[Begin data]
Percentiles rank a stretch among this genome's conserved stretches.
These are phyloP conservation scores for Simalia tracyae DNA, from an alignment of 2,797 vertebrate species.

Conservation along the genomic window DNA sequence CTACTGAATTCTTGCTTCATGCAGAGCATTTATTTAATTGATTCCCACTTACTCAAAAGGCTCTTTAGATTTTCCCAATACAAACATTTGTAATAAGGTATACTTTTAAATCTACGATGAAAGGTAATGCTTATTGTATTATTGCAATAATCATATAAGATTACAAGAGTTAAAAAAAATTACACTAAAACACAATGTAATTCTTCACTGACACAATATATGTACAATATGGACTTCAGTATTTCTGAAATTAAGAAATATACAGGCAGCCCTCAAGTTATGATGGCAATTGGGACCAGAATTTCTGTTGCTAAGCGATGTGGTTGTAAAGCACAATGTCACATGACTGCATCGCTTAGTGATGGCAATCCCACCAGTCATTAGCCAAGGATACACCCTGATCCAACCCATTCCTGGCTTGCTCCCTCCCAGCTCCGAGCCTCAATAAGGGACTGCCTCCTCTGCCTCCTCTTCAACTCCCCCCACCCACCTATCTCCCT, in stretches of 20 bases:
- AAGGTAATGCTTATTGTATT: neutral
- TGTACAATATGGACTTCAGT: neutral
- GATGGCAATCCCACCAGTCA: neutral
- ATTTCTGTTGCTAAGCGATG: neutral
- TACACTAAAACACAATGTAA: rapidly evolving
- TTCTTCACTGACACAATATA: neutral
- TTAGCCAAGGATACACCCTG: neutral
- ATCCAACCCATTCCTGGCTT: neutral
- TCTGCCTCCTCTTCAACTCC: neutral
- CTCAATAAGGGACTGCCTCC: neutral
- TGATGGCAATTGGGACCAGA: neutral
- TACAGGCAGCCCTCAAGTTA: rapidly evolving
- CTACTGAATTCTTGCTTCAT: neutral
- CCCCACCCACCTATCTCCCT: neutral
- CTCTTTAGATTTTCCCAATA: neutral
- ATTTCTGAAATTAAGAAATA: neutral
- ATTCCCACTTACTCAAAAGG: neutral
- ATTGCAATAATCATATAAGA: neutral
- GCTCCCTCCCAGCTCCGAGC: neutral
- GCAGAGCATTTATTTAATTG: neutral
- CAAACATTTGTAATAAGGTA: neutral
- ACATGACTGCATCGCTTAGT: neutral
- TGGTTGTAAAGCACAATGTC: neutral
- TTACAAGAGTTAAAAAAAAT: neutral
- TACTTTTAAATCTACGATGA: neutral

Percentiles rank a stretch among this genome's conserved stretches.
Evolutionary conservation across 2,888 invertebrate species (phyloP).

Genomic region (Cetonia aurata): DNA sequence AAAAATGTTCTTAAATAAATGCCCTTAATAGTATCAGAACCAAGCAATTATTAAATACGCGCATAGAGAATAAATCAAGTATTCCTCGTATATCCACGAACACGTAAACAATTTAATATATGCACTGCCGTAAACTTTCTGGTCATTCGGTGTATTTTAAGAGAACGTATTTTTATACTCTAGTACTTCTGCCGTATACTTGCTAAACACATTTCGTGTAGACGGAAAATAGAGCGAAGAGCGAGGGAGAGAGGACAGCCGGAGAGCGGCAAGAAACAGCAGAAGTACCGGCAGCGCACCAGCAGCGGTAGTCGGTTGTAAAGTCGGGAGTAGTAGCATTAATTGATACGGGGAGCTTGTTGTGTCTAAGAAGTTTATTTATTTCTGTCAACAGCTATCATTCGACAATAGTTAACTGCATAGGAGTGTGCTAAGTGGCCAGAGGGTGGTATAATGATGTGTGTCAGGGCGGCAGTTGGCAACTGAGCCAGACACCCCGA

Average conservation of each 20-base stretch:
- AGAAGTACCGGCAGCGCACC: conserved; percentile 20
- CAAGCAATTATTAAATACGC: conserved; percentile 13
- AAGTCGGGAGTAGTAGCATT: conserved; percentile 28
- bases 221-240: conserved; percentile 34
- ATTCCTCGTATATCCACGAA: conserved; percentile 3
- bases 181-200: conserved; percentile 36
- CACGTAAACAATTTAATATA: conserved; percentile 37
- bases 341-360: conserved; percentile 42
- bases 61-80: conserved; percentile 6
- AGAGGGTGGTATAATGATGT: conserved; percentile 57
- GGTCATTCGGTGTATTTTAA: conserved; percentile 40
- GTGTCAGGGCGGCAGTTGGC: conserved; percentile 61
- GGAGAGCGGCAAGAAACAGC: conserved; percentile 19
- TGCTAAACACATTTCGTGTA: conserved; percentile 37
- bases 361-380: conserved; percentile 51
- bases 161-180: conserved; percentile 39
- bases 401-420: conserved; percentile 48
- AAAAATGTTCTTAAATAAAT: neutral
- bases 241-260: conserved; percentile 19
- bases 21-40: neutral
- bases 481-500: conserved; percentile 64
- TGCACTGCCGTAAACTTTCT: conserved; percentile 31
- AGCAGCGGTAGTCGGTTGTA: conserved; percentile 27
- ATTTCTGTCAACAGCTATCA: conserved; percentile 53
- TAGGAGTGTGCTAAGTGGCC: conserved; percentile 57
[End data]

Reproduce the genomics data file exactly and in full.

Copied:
Percentiles rank a stretch among this genome's conserved stretches.
These are phyloP conservation scores for Simalia tracyae DNA, from an alignment of 2,797 vertebrate species.

Conservation along the genomic window DNA sequence CTACTGAATTCTTGCTTCATGCAGAGCATTTATTTAATTGATTCCCACTTACTCAAAAGGCTCTTTAGATTTTCCCAATACAAACATTTGTAATAAGGTATACTTTTAAATCTACGATGAAAGGTAATGCTTATTGTATTATTGCAATAATCATATAAGATTACAAGAGTTAAAAAAAATTACACTAAAACACAATGTAATTCTTCACTGACACAATATATGTACAATATGGACTTCAGTATTTCTGAAATTAAGAAATATACAGGCAGCCCTCAAGTTATGATGGCAATTGGGACCAGAATTTCTGTTGCTAAGCGATGTGGTTGTAAAGCACAATGTCACATGACTGCATCGCTTAGTGATGGCAATCCCACCAGTCATTAGCCAAGGATACACCCTGATCCAACCCATTCCTGGCTTGCTCCCTCCCAGCTCCGAGCCTCAATAAGGGACTGCCTCCTCTGCCTCCTCTTCAACTCCCCCCACCCACCTATCTCCCT, in stretches of 20 bases:
- AAGGTAATGCTTATTGTATT: neutral
- TGTACAATATGGACTTCAGT: neutral
- GATGGCAATCCCACCAGTCA: neutral
- ATTTCTGTTGCTAAGCGATG: neutral
- TACACTAAAACACAATGTAA: rapidly evolving
- TTCTTCACTGACACAATATA: neutral
- TTAGCCAAGGATACACCCTG: neutral
- ATCCAACCCATTCCTGGCTT: neutral
- TCTGCCTCCTCTTCAACTCC: neutral
- CTCAATAAGGGACTGCCTCC: neutral
- TGATGGCAATTGGGACCAGA: neutral
- TACAGGCAGCCCTCAAGTTA: rapidly evolving
- CTACTGAATTCTTGCTTCAT: neutral
- CCCCACCCACCTATCTCCCT: neutral
- CTCTTTAGATTTTCCCAATA: neutral
- ATTTCTGAAATTAAGAAATA: neutral
- ATTCCCACTTACTCAAAAGG: neutral
- ATTGCAATAATCATATAAGA: neutral
- GCTCCCTCCCAGCTCCGAGC: neutral
- GCAGAGCATTTATTTAATTG: neutral
- CAAACATTTGTAATAAGGTA: neutral
- ACATGACTGCATCGCTTAGT: neutral
- TGGTTGTAAAGCACAATGTC: neutral
- TTACAAGAGTTAAAAAAAAT: neutral
- TACTTTTAAATCTACGATGA: neutral

Percentiles rank a stretch among this genome's conserved stretches.
Evolutionary conservation across 2,888 invertebrate species (phyloP).

Genomic region (Cetonia aurata): DNA sequence AAAAATGTTCTTAAATAAATGCCCTTAATAGTATCAGAACCAAGCAATTATTAAATACGCGCATAGAGAATAAATCAAGTATTCCTCGTATATCCACGAACACGTAAACAATTTAATATATGCACTGCCGTAAACTTTCTGGTCATTCGGTGTATTTTAAGAGAACGTATTTTTATACTCTAGTACTTCTGCCGTATACTTGCTAAACACATTTCGTGTAGACGGAAAATAGAGCGAAGAGCGAGGGAGAGAGGACAGCCGGAGAGCGGCAAGAAACAGCAGAAGTACCGGCAGCGCACCAGCAGCGGTAGTCGGTTGTAAAGTCGGGAGTAGTAGCATTAATTGATACGGGGAGCTTGTTGTGTCTAAGAAGTTTATTTATTTCTGTCAACAGCTATCATTCGACAATAGTTAACTGCATAGGAGTGTGCTAAGTGGCCAGAGGGTGGTATAATGATGTGTGTCAGGGCGGCAGTTGGCAACTGAGCCAGACACCCCGA

Average conservation of each 20-base stretch:
- AGAAGTACCGGCAGCGCACC: conserved; percentile 20
- CAAGCAATTATTAAATACGC: conserved; percentile 13
- AAGTCGGGAGTAGTAGCATT: conserved; percentile 28
- bases 221-240: conserved; percentile 34
- ATTCCTCGTATATCCACGAA: conserved; percentile 3
- bases 181-200: conserved; percentile 36
- CACGTAAACAATTTAATATA: conserved; percentile 37
- bases 341-360: conserved; percentile 42
- bases 61-80: conserved; percentile 6
- AGAGGGTGGTATAATGATGT: conserved; percentile 57
- GGTCATTCGGTGTATTTTAA: conserved; percentile 40
- GTGTCAGGGCGGCAGTTGGC: conserved; percentile 61
- GGAGAGCGGCAAGAAACAGC: conserved; percentile 19
- TGCTAAACACATTTCGTGTA: conserved; percentile 37
- bases 361-380: conserved; percentile 51
- bases 161-180: conserved; percentile 39
- bases 401-420: conserved; percentile 48
- AAAAATGTTCTTAAATAAAT: neutral
- bases 241-260: conserved; percentile 19
- bases 21-40: neutral
- bases 481-500: conserved; percentile 64
- TGCACTGCCGTAAACTTTCT: conserved; percentile 31
- AGCAGCGGTAGTCGGTTGTA: conserved; percentile 27
- ATTTCTGTCAACAGCTATCA: conserved; percentile 53
- TAGGAGTGTGCTAAGTGGCC: conserved; percentile 57